Woman on the Run by Bosley Crowther

Woman on the Run by Bosley Crowther

30 novembre 1950. Woman on the Run, film noir sans prétention, fait de l’œil au passant cinéphile. D’autant plus que, pour une fois, Bosley Crowther ne le descend pas en flamme. Direction donc le Criterion.

Critique d’époque :

« Since it never pretends to be more than it is, Woman on the Run, which began a stand at the Criterion yesterday, is melodrama of solid if not spectacular proportions. Working on what obviously was a modest budget, its independent producers may not have achieved a superior chase in this yarn about the search by the police and the fugitive’s wife for a missing witness to a gangland killing. But as a combination of sincere characterizations, plausible dialogue, suspense and the added documentary attribute of a scenic tour through San Francisco, Woman on the Run may be set several notches above the usual cops-and-corpses contributions from the Coast.

Credit, of course, should go to Norman Foster, who not only directed but was the co-author of the script with Alan Campbell. Except for a few lapses toward the climaxwhen some of his effects tend toward the flamboyant, Mr. Foster’s stints are tight and direct. And, his cast, presumably following orders, avoided the banal.What seemingly is a routine hunt becomes a dual development when the wife of the hunted, unwilling at first to assist the police because her marriage has foundered, begins to learn that her artist-husband is a victim of heart disease and is not disenchanted after all. Her effort to avoid tenacious detectives to find her man thus points the story at a double goal. That the killer, a smooth newspaper man who seemingly is aiding her, is made known halfway through the proceedings, hardly dissipates the yarn’s tautness. Call this a tribute to the workmanlike script, and the players.

Among these list first Ann Sheridan, who, in shedding glamor for the role of Eleanor Johnson, makes the wife a truly confused, distraught and terrified figure. As the reporter-killer, Dennis O’Keefe fills his own characterization of himself – « a little obnoxious but pleasant » – to perfection. Robert Keith is believable as the hard working and harried detective and Ross Elliott does well in the small assignment of the unfortunate witness who was « in the wrong place at the wrong time. » Woman on the Run will not win prizes but it does make crime enjoyable ». Par Bosley Crowther pour le New York Times.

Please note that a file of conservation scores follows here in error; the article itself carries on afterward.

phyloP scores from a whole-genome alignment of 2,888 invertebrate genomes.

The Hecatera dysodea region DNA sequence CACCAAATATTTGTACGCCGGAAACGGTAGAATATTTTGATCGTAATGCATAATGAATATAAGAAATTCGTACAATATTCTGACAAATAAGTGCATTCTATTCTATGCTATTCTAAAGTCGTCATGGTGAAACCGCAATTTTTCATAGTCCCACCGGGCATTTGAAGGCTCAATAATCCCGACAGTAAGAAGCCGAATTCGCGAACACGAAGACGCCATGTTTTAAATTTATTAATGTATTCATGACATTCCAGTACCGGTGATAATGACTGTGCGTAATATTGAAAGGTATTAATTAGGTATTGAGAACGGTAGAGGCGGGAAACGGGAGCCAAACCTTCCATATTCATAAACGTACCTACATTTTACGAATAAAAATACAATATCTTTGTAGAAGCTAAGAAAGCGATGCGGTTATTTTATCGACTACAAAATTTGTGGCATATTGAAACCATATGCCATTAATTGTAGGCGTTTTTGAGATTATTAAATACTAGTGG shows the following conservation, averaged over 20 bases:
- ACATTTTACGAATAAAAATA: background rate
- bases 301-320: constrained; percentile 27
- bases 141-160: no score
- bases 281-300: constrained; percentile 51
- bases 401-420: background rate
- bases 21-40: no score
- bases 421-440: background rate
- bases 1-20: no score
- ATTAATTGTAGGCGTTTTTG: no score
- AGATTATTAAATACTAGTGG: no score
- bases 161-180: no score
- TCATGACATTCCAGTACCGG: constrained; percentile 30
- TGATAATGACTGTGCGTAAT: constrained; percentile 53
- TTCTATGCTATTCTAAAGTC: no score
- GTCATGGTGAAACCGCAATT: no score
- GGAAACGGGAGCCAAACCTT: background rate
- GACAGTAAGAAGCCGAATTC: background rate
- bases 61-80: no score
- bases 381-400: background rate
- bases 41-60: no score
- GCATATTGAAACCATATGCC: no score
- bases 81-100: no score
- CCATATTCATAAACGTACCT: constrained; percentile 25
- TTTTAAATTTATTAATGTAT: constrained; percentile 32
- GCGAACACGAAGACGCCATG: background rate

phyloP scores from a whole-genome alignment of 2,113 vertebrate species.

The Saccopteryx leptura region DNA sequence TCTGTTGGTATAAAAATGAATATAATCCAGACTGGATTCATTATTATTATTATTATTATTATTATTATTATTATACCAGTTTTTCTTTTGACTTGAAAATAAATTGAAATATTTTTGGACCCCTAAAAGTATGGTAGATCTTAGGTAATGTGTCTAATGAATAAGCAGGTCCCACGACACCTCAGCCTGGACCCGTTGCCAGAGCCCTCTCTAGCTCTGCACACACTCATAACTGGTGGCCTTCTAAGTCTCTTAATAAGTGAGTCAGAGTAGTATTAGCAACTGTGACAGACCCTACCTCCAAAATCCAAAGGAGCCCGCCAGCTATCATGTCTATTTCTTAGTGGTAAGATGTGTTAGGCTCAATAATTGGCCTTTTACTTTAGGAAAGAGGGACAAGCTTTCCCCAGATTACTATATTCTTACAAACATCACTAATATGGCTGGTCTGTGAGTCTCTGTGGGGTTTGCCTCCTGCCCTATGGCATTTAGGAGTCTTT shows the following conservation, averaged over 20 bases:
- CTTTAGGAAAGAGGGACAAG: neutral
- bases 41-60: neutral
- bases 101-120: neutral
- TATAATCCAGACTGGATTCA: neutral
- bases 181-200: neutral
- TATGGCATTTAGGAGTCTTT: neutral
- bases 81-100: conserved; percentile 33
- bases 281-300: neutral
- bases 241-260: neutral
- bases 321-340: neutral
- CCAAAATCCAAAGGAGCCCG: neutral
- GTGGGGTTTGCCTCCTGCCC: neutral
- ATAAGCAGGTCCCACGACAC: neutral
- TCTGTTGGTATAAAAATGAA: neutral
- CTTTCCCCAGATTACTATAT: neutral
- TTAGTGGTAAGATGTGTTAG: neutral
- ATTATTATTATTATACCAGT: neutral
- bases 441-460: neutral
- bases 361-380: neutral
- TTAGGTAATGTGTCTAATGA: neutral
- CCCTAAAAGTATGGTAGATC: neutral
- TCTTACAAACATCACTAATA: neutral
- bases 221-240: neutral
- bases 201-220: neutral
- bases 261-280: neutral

Bosley Crowther a aimé ce que Norman Foster a fait de ce Woman on the Run avec si peu de moyen. Il loue également l’interprétation des différents acteurs. Pour lui, Woman on the Run ne remportera pas de prix mais remplit son contrat qui est de divertir son public.

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4 réflexions sur « Woman on the Run by Bosley Crowther »

  1. Kirk Shaudys from the group The World of Noir : « Will wonders never cease? Hard not to like Ann Sheridan and the film is good noir ».

  2. Luana Conley from the group All Films Noir : « So much is packed into this story, with many fascinating characters along the way, and locations that have their own tale to tell ».

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